OVERVIEW: The Samuel H. Kress Foundation doesn’t have a massive endowment, but it does support a variety of scholarly work in the field of art history. The foundation has generally provided a few million dollars annually in the form of dozens of grants and fellowships in the focus areas of scholarly art history, art conservation, and digital resources.
IP TAKE: The foundation’s application process is comprehensive—3 to 5 pages, plus color illustrations, if possible. Applying for funding is well worth the time, but keep in mind that your higher ed project will likely be facing stiff competition.
PROFILE: Founded in 1929, the Samuel H. Kress Foundation is a small but mighty funder in the field of art history. The foundation describes its strategy as one that provides “support [for] the work of individuals and institutions engaged with the appreciation, interpretation, preservation, study and teaching of the history of European art and architecture from antiquity to the dawn of the modern era.”
Each year the foundation invests a few million dollars into museums, post-secondary institutions and a few libraries, but the grant dollars go around. Grants go for anywhere from $5,000 to $45,000, with a select few going over those limits.
The foundation’s grants come out of its three programs, all of which are competitive and offer awards to institutions that include colleges and universities.
The first of these programs, History of Art, supports “scholarly projects that will enhance the understanding and appreciation of European art and architecture.” Projects receiving past support include everything from museum exhibitions to technical and scientific studies. This leaves a wide berth for art historians looking for funding. The largest share of grants in recent years have come from this program.
The Conservation Fellowships program looks to support the “professional practice of art conservation, including conservation research, scholarly publications, international conferences and symposia.” In the past, colleges and universities have received grants in all of these areas, though in recent years fewer grants have been awarded from this program.
With a slightly different focus, Kress's Digital Resources program supports the integration of “new technologies into the practice of art history and the creation of important online resources in art history, including both textual and visual resources.” The main objective of the program is “to foster new forms of research and collaboration as well as new approaches to teaching and learning,” though a variety of other projects may also receive funding. For example, past grants have connected digital resources such as software and databases with the teaching, publication, research into, accessibility of, and dissemination of information related to European art history.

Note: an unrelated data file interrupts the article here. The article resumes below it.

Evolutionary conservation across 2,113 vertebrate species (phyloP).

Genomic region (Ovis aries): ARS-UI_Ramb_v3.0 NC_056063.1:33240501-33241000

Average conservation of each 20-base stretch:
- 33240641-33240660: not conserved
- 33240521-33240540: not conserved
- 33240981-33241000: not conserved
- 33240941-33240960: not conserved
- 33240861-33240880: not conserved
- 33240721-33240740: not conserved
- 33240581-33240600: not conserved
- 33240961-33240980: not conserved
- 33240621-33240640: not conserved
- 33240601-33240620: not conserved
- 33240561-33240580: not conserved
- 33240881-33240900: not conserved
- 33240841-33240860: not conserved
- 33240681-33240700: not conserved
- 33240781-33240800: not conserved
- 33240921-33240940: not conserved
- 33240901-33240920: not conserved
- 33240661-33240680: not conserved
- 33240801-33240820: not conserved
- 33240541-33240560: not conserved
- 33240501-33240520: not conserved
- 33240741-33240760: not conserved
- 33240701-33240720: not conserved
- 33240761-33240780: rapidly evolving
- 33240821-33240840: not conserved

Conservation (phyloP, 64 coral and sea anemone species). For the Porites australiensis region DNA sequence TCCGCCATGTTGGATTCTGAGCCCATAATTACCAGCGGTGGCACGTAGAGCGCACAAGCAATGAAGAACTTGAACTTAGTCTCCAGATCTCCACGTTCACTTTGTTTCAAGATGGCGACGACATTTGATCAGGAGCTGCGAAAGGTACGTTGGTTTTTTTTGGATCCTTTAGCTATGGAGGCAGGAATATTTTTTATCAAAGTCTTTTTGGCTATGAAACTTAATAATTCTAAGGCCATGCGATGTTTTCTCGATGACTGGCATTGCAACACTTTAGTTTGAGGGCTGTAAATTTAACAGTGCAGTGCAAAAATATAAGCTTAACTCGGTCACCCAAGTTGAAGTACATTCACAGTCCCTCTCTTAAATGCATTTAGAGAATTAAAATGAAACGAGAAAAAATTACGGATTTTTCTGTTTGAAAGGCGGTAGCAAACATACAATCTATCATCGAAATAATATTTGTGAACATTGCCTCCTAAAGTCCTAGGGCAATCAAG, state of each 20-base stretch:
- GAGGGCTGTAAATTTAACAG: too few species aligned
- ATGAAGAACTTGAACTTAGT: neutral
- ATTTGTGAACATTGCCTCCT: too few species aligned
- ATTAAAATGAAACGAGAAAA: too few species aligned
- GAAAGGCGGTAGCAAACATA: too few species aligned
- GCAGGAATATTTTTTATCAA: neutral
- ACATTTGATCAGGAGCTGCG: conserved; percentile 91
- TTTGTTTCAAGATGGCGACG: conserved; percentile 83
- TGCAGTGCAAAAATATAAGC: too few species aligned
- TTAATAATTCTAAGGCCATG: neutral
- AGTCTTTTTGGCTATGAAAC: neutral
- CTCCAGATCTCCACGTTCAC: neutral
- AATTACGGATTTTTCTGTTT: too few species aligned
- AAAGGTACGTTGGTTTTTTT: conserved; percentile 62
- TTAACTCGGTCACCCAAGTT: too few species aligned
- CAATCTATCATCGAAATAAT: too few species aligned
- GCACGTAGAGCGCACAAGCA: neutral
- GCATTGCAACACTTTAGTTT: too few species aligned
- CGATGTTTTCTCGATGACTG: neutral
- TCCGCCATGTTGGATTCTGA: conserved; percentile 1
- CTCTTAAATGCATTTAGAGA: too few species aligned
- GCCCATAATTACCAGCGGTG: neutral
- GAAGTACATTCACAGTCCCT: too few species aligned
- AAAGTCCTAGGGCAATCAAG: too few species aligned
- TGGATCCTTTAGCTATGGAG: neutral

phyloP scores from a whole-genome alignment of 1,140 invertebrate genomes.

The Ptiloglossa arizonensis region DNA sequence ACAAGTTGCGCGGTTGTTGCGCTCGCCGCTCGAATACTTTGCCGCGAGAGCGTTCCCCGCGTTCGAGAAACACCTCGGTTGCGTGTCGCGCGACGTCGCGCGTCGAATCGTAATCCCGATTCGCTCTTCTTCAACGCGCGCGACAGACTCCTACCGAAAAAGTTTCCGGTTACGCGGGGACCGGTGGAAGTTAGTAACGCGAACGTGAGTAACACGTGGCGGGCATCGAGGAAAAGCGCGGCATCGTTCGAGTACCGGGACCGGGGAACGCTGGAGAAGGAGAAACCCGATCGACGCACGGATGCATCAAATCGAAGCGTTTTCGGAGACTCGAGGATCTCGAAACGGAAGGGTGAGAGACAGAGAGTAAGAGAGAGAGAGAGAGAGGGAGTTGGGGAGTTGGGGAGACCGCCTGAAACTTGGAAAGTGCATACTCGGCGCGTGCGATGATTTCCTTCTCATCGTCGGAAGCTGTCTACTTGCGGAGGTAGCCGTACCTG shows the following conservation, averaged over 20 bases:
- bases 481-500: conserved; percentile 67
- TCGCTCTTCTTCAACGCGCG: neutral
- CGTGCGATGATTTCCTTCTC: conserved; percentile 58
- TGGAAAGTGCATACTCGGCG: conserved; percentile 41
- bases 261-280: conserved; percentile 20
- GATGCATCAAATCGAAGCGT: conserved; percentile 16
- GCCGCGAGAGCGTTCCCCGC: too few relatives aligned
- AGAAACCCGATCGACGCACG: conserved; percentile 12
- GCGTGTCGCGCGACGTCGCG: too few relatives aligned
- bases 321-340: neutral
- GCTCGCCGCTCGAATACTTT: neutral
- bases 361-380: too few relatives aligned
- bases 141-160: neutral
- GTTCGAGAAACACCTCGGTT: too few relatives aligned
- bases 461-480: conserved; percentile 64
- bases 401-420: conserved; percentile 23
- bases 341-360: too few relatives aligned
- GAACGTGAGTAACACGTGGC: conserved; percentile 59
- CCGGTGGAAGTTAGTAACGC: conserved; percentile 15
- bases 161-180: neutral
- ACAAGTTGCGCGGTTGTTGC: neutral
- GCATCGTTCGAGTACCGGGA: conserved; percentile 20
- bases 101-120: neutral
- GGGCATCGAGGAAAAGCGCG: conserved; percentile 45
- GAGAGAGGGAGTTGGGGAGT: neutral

Another interest of the foundation has been “professional development fellowships” for scholars and librarians. These are extremely competitive, with only a handful coming out of the History of Art, Conservation and Interpretive Fellowships at Art Museums subprograms. As with the foundation’s grants, the largest share of funding among these programs has recently gone to History of Art.
Interested in learning more about Kress's grantees and other award recipients? A “representative sample” of past grants dating back to 2006 can be viewed by year and program, while full listings of previous years' awards are available in the foundation’s annual reports.
Applications for funding are program-specific, and can be downloaded from the foundation’s “how to apply” pages of its grants programs and fellowships programs. For grants, there are two or three application deadlines throughout the year (depending on the program). Fellowship applications have a once-a-year deadline, which also varies by program.
Before applying, be sure to review the fine print at the bottom of each program's landing page, which gives more detail about that initiative's specific objectives and the types of work it supports. It's also important to keep in mind that funds may be open to a wide variety of potential recipients, so your college or university could very well be competing with museums and other institutions for awards.
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